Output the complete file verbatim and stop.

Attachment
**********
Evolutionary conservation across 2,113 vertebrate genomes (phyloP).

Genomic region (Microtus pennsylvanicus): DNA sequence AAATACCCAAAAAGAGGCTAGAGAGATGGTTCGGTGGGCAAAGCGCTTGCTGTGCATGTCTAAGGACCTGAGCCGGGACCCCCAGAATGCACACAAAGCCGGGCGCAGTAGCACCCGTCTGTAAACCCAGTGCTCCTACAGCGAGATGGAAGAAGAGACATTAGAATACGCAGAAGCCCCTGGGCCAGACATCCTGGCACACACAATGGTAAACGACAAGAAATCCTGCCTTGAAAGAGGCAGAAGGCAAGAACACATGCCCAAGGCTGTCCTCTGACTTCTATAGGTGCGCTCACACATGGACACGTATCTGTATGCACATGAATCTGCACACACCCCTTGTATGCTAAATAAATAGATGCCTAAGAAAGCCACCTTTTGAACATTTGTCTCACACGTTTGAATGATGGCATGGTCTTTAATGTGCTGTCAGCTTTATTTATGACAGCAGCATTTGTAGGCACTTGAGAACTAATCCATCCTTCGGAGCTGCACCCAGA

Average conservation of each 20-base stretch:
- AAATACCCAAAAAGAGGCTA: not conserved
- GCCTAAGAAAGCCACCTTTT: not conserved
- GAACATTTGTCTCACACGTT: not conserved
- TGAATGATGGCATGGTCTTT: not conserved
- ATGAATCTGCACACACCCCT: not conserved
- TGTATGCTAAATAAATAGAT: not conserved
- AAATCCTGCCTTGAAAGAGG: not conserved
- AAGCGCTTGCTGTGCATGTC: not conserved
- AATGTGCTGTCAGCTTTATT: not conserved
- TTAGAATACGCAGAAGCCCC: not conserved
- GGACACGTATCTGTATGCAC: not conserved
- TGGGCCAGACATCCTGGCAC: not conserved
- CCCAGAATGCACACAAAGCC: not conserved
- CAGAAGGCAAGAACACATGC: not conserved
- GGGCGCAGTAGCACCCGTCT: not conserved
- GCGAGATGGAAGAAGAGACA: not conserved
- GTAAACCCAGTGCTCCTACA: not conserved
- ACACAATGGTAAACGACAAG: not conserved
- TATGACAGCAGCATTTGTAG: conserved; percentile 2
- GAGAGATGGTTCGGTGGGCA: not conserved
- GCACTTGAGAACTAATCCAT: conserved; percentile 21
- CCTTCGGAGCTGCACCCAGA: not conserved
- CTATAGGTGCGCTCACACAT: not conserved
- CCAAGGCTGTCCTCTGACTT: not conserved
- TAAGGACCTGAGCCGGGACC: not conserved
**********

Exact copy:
Evolutionary conservation across 2,113 vertebrate genomes (phyloP).

Genomic region (Microtus pennsylvanicus): DNA sequence AAATACCCAAAAAGAGGCTAGAGAGATGGTTCGGTGGGCAAAGCGCTTGCTGTGCATGTCTAAGGACCTGAGCCGGGACCCCCAGAATGCACACAAAGCCGGGCGCAGTAGCACCCGTCTGTAAACCCAGTGCTCCTACAGCGAGATGGAAGAAGAGACATTAGAATACGCAGAAGCCCCTGGGCCAGACATCCTGGCACACACAATGGTAAACGACAAGAAATCCTGCCTTGAAAGAGGCAGAAGGCAAGAACACATGCCCAAGGCTGTCCTCTGACTTCTATAGGTGCGCTCACACATGGACACGTATCTGTATGCACATGAATCTGCACACACCCCTTGTATGCTAAATAAATAGATGCCTAAGAAAGCCACCTTTTGAACATTTGTCTCACACGTTTGAATGATGGCATGGTCTTTAATGTGCTGTCAGCTTTATTTATGACAGCAGCATTTGTAGGCACTTGAGAACTAATCCATCCTTCGGAGCTGCACCCAGA

Average conservation of each 20-base stretch:
- AAATACCCAAAAAGAGGCTA: not conserved
- GCCTAAGAAAGCCACCTTTT: not conserved
- GAACATTTGTCTCACACGTT: not conserved
- TGAATGATGGCATGGTCTTT: not conserved
- ATGAATCTGCACACACCCCT: not conserved
- TGTATGCTAAATAAATAGAT: not conserved
- AAATCCTGCCTTGAAAGAGG: not conserved
- AAGCGCTTGCTGTGCATGTC: not conserved
- AATGTGCTGTCAGCTTTATT: not conserved
- TTAGAATACGCAGAAGCCCC: not conserved
- GGACACGTATCTGTATGCAC: not conserved
- TGGGCCAGACATCCTGGCAC: not conserved
- CCCAGAATGCACACAAAGCC: not conserved
- CAGAAGGCAAGAACACATGC: not conserved
- GGGCGCAGTAGCACCCGTCT: not conserved
- GCGAGATGGAAGAAGAGACA: not conserved
- GTAAACCCAGTGCTCCTACA: not conserved
- ACACAATGGTAAACGACAAG: not conserved
- TATGACAGCAGCATTTGTAG: conserved; percentile 2
- GAGAGATGGTTCGGTGGGCA: not conserved
- GCACTTGAGAACTAATCCAT: conserved; percentile 21
- CCTTCGGAGCTGCACCCAGA: not conserved
- CTATAGGTGCGCTCACACAT: not conserved
- CCAAGGCTGTCCTCTGACTT: not conserved
- TAAGGACCTGAGCCGGGACC: not conserved